Kneeling for change: Twin Cities high school athletes join national protest

"I hope to get attention to the slow speed of racial progress in the United States. To participate, it makes me feel like I'm actually standing up to something with not only words but actions that may help make a change." --Davion Burris, junior at Minneapolis Roosevelt

For Rosie Letofsky, taking a knee during the national anthem at her volleyball game on Sept. 15 was a no-brainer.

Letofsky, a Minneapolis South High School junior, knelt with the rest of her teammates before the match against Minneapolis Washburn, seeking to raise awareness of injustice in society. After a photo of the moment was tweeted by a national activist and figure in the Black Lives Matter movement, it made national headlines.

“There are so many injustices in America right now, it’s crazy,” Letofsky said. “From Black Lives Matter to the wage gap to LGBTQ rights, there are so many. People are not being treated as people, and that is a huge issue.”

Letofsky is one of several Twin Cities high school athletes—and high school athletes around the country – who have taken a knee to take a stand against racial injustice. Among them are football players from Minneapolis North and Edina, according to reports, and athletes from Minneapolis Roosevelt.

As students across the Twin Cities participate in this protest, they say they are hoping to raise awareness and see social change.

Players on the Minneapolis South High School girls volleyball team take a knee during the national anthem before their game against Minneapolis Washburn on Sept. 15 in Minneapolis. (Photo courtesy of Rosie Letofsky)

The movement began with San Francisco 49ers quarterback Colin Kaepernick, who sat in protest while the national anthem played during August NFL preseason games. He later knelt during the anthem in NFL games in September.

“I am not going to stand up to show pride in a flag for a country that oppresses black people and people of color,” Kaepernick told NFL Media after he did not stand for the anthem during an August game. “To me, this is bigger than football and it would be selfish on my part to look the other way.”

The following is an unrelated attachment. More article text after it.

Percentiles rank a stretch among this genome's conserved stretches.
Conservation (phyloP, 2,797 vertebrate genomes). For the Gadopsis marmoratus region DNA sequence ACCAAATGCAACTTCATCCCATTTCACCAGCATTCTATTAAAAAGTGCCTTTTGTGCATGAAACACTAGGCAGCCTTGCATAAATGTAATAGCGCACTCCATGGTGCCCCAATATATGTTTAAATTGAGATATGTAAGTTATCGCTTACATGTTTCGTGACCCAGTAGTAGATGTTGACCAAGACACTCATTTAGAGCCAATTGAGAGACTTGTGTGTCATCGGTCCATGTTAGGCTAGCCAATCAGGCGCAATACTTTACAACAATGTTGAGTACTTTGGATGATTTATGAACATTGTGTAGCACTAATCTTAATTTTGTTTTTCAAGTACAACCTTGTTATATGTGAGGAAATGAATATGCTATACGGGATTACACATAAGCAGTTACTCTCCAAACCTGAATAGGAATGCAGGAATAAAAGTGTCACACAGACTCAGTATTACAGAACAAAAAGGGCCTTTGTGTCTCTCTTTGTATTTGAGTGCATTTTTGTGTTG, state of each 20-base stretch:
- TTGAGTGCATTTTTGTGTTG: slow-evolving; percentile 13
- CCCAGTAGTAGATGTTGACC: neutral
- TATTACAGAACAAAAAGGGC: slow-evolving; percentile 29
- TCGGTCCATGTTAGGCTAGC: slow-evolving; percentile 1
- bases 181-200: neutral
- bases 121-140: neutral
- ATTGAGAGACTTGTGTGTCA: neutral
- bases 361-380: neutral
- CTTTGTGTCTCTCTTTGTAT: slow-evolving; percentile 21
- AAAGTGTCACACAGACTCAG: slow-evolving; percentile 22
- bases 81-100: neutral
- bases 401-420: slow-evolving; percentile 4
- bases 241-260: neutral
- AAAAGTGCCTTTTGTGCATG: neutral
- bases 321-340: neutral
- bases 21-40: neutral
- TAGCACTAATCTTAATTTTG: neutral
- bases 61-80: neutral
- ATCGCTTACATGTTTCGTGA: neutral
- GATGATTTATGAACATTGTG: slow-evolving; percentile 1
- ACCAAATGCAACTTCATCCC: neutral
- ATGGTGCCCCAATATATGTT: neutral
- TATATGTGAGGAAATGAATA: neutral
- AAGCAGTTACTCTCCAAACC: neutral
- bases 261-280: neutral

As reaction to Kaepernick’s actions spread, Twin Cities students began to get involved. At Minneapolis Public Schools, students received counsel from Michael Walker, director of the Office of Black Male Student Achievement.

“We just tell them that, ‘Hey, I support you and whatever decisions you are going to make as long as it’s not infringing on anyone else’s rights,’’’ Walker said. “We have no problem with that, but the other component to that is we tell the students that no matter what decision you make, there can be consequences to those decisions, so we want to make sure we outline the pros/cons of the decisions that they are making, so they are aware and informed.”

ThreeSixty talked to three other Minneapolis teen athletes who took part in similar protests with teammates.

Davion Burris, junior, Minneapolis Roosevelt

As Davion Burris took the field with his fellow Minneapolis Roosevelt football teammates in September, he decided to kneel on the field during the national anthem. A couple of other players did the same.

Their actions came after the team met to discuss participation; the topic had been brought to coaches’ attention by a player, according to assistant coach Adam Flanders. Athletes were told they could participate as long as they were quiet and respectful to those who continued to stand.

Burris knelt during the anthem to request change, he said. He won’t stand until he feels the country is treating people the way the country is supposed to, he said.

“I hope to get attention to the slow speed of racial progress in the United States,” said Burris, who also cited statistics that highlight racial inequality in the U.S. “To participate, it makes me feel like I’m actually standing up to something with not only words but actions that may help make a change.”

Korie Lyons, junior, Minneapolis Roosevelt

In October, Korie Lyons and the rest of the Minneapolis Roosevelt volleyball team lined up for the national anthem.

Instead of standing and singing, they knelt in silence.

Choosing to kneel was an easy decision, Lyons said, because police brutality toward African-Americans is unfair.

“I hope to get my point across in the unfairness toward citizens,” Lyons said. “When participating, it makes me feel as if I am part of a growing community.”

Rachel Lawrence, senior, Minneapolis Roosevelt

As Rachel Lawrence prepared to cheer on the football team at a game in September, she and the rest of the cheerleaders decided to kneel during the national anthem before the opening kickoff.

Lawrence said America was built on people of color, yet brutalizes and disrespects them while expecting respect in return. Hoping to raise awareness and express her anger and frustration, Lawrence continues to kneel during national anthems, waiting for change, she said.

Lawrence called her action “a form of protest against the brutalities and injustices against people of color in this country.” 

“In my opinion, why stand up for a country that was built to stand on our people rather than for them?” she said.

Kaepernick has been quoted saying he will continue his protest. Some local teens are saying the same.

“I will protest as long as I participate in a sport,” Lawrence said.

 

Share